I believe in the democratic process in general and believe it can and does work in the American government. I believe it is a system that can work. Call me naive or uninformed; it's okay with me.
The political system in the United States may be hobbling on a bad leg these days, but it is yet fixable. First of all, people who are eligible to vote need to do so. Few nations have as poor a voter turn-out as America does. Voting is a right, but its also a privilege not afforded to some citizens in other parts of the world.
Women and people of color, I would think, would fill voting booths in droves. These groups are the ones who most recently gained the right to vote. Put it to good use.
In addition to using your voting power, contact your elected officials once they are in office. Use the phone, email, or the good ole United States Postal Services to mail a letter -- it doesn't matter which form you use -- just keep your representatives apprised of your views on issues.
Stay abreast of current issues or pending legislation. Voice whatever your views are in a courteous and matter-of-fact manner. Rants aren't likely to be taken as seriously as well-thought-out reasoning. Even when you agree with the way an elected official is doing something, take a moment to say so to him/her. Positive messages are as important as dissenting or negative messages.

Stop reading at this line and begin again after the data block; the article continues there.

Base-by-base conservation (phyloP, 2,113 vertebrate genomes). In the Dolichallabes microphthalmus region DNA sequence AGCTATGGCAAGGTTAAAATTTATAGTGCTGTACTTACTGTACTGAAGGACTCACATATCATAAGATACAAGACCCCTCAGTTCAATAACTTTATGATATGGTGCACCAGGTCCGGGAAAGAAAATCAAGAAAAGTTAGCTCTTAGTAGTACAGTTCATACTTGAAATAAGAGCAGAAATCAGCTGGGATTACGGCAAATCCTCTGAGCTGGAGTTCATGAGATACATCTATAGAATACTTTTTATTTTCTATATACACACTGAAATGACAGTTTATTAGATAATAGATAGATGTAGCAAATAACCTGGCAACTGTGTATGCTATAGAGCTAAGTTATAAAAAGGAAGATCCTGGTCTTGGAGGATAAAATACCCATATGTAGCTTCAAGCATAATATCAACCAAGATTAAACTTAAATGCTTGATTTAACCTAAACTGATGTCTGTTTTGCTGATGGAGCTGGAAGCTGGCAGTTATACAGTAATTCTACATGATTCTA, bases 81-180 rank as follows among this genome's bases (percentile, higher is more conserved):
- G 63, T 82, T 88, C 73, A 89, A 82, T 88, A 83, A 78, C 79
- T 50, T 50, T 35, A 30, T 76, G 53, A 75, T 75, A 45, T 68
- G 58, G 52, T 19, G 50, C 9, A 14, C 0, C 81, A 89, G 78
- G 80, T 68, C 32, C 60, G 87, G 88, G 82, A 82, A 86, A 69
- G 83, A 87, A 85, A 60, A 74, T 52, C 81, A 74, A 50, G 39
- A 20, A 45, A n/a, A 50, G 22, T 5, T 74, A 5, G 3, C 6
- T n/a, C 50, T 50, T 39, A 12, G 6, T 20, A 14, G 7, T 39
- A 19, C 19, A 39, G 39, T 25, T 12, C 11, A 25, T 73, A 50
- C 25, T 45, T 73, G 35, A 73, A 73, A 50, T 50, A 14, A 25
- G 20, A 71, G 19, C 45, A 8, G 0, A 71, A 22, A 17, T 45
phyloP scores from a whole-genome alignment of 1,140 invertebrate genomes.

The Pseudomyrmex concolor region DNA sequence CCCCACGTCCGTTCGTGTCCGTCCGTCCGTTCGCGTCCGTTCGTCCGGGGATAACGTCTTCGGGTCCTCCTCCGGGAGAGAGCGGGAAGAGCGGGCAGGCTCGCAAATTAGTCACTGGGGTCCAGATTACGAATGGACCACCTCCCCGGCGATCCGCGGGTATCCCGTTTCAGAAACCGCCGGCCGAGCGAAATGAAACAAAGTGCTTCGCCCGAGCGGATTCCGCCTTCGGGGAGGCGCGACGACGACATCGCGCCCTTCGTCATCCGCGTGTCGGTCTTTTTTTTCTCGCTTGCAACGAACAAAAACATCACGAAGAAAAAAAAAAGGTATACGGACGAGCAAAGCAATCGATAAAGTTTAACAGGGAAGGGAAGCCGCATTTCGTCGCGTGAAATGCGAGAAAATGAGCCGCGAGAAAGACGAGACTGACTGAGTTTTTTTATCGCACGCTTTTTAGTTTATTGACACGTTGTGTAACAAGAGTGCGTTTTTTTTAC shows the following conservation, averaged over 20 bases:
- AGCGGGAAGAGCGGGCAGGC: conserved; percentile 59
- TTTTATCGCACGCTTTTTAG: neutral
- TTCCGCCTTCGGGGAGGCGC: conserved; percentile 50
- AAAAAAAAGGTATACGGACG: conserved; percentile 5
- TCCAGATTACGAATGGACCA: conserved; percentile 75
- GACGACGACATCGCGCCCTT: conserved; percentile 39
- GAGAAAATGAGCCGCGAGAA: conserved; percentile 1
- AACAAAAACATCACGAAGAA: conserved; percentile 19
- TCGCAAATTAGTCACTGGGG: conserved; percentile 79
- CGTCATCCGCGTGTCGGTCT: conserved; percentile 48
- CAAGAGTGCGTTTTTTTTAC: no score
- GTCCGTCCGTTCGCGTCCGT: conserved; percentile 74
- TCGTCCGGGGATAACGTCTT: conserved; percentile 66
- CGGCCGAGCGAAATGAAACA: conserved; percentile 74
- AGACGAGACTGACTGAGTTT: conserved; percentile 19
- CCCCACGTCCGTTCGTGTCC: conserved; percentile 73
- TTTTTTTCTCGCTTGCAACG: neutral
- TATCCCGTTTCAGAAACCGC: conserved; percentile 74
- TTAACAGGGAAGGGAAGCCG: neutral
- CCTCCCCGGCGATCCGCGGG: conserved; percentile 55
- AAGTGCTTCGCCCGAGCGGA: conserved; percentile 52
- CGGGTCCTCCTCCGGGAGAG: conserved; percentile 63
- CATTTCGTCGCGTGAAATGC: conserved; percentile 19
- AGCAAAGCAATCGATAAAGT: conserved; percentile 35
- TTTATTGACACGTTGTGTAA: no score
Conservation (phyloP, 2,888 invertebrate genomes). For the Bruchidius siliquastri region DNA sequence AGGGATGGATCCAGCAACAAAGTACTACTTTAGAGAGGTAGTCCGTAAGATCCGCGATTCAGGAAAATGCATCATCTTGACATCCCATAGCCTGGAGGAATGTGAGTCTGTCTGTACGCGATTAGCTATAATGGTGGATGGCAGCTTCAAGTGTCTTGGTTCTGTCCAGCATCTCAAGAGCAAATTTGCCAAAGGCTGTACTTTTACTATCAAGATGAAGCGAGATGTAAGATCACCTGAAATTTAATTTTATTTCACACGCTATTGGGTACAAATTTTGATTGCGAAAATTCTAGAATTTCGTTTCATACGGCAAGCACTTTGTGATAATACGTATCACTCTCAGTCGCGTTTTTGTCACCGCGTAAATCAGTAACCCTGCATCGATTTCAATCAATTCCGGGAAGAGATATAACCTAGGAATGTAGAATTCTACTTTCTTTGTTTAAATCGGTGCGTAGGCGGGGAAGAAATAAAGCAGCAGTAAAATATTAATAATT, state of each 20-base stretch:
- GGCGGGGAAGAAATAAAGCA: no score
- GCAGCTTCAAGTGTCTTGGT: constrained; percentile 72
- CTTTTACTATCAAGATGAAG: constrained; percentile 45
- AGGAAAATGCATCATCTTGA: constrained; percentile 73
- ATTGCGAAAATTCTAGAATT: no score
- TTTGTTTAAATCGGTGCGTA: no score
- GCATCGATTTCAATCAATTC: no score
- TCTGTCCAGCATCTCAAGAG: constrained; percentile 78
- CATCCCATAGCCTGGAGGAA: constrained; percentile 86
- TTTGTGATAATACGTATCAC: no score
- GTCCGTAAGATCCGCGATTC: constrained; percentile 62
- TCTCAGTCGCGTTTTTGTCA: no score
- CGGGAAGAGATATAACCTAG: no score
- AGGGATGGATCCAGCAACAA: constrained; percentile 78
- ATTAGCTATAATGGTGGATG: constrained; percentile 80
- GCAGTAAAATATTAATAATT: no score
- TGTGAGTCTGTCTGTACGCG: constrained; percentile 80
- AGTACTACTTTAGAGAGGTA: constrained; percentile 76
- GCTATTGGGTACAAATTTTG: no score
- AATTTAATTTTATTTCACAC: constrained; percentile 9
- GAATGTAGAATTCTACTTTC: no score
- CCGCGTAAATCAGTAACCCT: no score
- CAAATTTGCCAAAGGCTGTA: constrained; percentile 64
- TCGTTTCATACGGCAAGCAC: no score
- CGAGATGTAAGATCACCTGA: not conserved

For some reason, presidential elections have a better voter turn-out than more locally-based elections. No doubt the media hoopla for a least 12 months preceding a presidential election spurs voters to action, but the truth is, local elections affect your life in more upfront and personal ways. Don't discount their importance.In summation, it doesn't matter what your politics are -- or if you have any at all. As a citizen with voting privileges it is your duty to make this democracy work -- as much, if not more, than the elected officials.